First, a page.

9. #9
    Registered User PSRemeshChandra's Avatar
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    Feb 2011

    Reliable way to master English as a foreign language.

    The only real solution to tame English as a foreign language is to read English Literature extensively, as kiki1982 advised. You atleast know all the letters. Even if you know it or not, you certainly will be knowing at least 5000 words in English. A vocabulary of 3000 word strong is enough to go through good, interesting English books. As you go on, more and more words will become known to you. Remember that reading a good English book is like speaking with and listening to an author in English. You will be automatically absorbing words into your memory. They will remain ready at your tongue-tip and your finger-tip to be used any time in conversations and writing. The only thing that troubles will be finding the good things to read. It is good in another way also. We will be learning the perfect text-book language. Writers are the most well-versed and refined in the use of a language. Therefore we will be learning a very learned, refined, polished and sophisticated version of the language too. After good fiction and other kinds of prose, poetry written in perfect rhyme and metre can be attempted. Always begin from the far dead poets. Their works have survived till now, so it is evident that they have something good and interesting to part with. This contributor is an Oriental whose native-tongue is not English.

  10. #10
    Card-carrying Medievalist Lokasenna's Avatar
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    It doesn't apply to me, as I'm a native English speaker, but I will say this: the quality of the English of some of the foreign students in my department is utterly astounding. Some of them, who have only been speaking English for a few years, far surpass most native speakers in terms of their vocabulary and eloquence. I know one fellow who only began to learn English three years ago, and who writes the most amazing poetry that vocalises complex and abstract concepts with a sense of flow and grace that makes me envious.

    So, it's certainly possible!
    Last edited by Lokasenna; 02-20-2011 at 10:33 AM.
    "I should only believe in a God that would know how to dance. And when I saw my devil, I found him serious, thorough, profound, solemn: he was the spirit of gravity- through him all things fall. Not by wrath, but by laughter, do we slay. Come, let us slay the spirit of gravity!" - Nietzsche

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    Cool Nabokov and Conrad did not have English is a first language ....

    and look how they succeeded. Conrad didn't speak English until he was 21 and many classify him as one of the greatest of English authors.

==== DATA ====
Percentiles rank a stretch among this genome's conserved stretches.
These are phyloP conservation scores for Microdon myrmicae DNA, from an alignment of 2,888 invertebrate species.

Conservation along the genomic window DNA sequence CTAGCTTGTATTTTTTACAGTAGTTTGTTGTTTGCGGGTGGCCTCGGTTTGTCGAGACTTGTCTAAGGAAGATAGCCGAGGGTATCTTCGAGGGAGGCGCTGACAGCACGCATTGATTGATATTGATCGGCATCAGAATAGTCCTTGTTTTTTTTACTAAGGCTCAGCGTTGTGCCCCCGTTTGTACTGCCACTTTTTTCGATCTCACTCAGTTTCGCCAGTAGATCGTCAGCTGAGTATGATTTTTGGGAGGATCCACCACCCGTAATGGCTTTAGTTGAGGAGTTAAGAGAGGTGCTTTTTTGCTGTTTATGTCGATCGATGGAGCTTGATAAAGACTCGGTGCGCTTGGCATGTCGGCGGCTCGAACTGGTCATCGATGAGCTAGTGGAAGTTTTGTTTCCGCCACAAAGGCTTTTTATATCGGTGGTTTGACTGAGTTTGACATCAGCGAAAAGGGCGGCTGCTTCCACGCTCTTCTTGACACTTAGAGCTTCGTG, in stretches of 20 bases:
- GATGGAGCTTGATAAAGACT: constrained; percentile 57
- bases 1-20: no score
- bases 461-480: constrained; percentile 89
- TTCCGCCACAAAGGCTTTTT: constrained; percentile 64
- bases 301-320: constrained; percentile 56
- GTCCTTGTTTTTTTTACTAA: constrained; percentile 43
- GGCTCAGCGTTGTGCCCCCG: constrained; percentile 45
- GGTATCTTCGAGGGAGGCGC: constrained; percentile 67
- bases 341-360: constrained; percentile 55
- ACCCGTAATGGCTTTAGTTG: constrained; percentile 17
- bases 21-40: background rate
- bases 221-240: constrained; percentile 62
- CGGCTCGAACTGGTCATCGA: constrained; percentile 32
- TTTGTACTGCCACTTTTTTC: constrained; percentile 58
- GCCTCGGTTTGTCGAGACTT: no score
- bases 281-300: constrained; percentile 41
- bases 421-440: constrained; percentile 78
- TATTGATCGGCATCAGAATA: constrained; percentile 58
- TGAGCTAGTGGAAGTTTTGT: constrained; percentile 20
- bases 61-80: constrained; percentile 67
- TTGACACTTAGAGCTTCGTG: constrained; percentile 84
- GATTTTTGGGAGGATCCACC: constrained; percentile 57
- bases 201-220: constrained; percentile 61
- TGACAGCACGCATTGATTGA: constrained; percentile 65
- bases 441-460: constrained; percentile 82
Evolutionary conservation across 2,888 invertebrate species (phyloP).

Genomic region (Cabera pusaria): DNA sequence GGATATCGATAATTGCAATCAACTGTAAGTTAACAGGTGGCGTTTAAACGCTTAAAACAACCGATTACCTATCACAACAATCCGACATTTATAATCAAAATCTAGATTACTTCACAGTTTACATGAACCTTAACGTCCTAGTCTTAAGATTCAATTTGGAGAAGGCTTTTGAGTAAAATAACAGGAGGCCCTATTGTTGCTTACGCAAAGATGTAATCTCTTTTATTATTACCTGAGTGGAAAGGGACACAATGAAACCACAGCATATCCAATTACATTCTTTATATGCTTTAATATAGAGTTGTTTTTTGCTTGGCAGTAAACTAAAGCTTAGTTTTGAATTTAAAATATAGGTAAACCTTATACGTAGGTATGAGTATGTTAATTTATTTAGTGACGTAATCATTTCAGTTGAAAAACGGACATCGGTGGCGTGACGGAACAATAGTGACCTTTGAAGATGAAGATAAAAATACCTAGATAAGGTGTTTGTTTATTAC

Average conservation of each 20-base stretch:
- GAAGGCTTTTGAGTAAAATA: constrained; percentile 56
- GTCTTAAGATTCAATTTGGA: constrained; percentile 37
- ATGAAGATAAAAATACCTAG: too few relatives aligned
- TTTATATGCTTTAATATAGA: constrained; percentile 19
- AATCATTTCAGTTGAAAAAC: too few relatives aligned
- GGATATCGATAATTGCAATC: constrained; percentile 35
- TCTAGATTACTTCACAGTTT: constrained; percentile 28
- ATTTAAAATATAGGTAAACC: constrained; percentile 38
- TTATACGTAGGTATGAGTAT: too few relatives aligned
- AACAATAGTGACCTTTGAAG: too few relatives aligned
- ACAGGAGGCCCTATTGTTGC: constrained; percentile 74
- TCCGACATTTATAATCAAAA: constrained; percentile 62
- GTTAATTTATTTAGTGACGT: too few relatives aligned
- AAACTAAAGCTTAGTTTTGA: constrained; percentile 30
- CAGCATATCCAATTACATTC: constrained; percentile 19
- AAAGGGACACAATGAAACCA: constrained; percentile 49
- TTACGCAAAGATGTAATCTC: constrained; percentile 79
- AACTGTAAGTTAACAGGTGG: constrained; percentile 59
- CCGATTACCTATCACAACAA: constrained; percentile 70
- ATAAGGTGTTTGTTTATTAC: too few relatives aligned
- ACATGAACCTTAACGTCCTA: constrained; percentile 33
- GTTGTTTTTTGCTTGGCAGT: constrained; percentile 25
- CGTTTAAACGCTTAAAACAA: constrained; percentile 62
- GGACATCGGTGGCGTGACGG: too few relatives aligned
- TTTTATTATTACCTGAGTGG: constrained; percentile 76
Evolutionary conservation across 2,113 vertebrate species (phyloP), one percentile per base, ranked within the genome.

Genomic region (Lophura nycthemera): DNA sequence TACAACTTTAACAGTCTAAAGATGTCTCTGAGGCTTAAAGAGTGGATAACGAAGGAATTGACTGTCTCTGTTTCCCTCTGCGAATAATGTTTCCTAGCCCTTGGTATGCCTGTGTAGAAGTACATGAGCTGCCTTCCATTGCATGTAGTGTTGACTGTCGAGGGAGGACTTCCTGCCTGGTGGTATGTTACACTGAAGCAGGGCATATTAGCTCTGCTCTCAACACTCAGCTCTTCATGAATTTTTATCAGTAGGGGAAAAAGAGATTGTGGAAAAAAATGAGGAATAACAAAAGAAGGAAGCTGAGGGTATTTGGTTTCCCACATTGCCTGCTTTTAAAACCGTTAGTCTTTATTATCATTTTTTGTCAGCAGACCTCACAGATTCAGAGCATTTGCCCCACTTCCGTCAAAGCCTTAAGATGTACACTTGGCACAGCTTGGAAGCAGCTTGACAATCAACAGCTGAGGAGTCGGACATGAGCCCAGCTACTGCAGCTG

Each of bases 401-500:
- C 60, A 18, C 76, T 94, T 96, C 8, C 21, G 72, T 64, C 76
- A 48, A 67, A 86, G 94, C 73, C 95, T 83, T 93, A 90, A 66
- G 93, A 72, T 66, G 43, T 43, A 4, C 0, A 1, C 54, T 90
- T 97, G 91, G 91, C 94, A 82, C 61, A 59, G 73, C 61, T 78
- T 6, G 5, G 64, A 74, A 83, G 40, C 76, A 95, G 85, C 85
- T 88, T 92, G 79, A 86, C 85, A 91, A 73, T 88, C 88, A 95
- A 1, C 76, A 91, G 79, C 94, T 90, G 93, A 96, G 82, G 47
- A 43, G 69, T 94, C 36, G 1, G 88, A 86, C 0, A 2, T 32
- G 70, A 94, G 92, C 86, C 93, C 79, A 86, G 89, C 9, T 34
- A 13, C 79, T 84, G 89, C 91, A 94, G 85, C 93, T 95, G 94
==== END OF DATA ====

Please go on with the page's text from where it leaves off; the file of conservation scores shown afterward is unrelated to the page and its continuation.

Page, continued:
12. #12
    defying description inbetween's Avatar
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    I'm german and have bin learning english in school for more then 10 years now... I even manage to dream in english and the key is really literature... try something you like.. with me it was agatha christie and rita mea brown... an electronical dictionary (no translator) is very useful as well... they are expensive but if you treat them well they can become a valuable friend to you... you look much more words up when you can do it so quickly... and while reading write the looked up meaning of an unknown word down just above it in the book... and about vocabulary.. regard it as word-shopping. if there is a word you have come across and like the meaning or the sound look all its surrounding up.. collect words and idioms. I don't know if you are interested in ethymology but if you are, bye a dictionary ... I can recommend the chambers dictionary of ethymology .. with this you can follow words to sanskrit... that helps to understand the language (the way of thinking) you get the links in languages... you see how things are linked and vocabularies are eayiere learned when you know where they come from..
    and last but not least... try films..the originals are better anyways (puns and stuff...) and song lyrics.. look them up, understand them
    if you like language the beauty of the english toung will come to you

    enough... have written too much anyways, hope there's anything useful about it to you
    Friends help you move. Good friends help you move bodies.

  13. #13
    Registered User kelby_lake's Avatar
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    Mar 2008
    Try watching films in your own language with English subtitles. The main problem with speaking in a foreign language is that people use formal words that don't really fit with what they're trying to say.

  14. #14
    Dust of universe ChinaRose's Avatar
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    I am from china. soemtimes I have to find the translation of english books to understand . However, I have found listenning to music or wathcing english movie benefit me a lot. For example I have watched the BBC '96 "Prejudice and Pridness" for more then 5 times... then I read this book in english again, found I can understand the Austen's humour there..
    Rock in the ocean ...

  15. #15
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    Quote Originally Posted by kiki1982 View Post
    And buy a dictionary... Like Oxford or Collins.
    Be careful which one you buy. The full Oxford English Dictionary is very expensive, comes in several heavy volumes, and is probably too detailed for your requirements. The Concise Oxford English Dictionary is a good dictionary to begin with.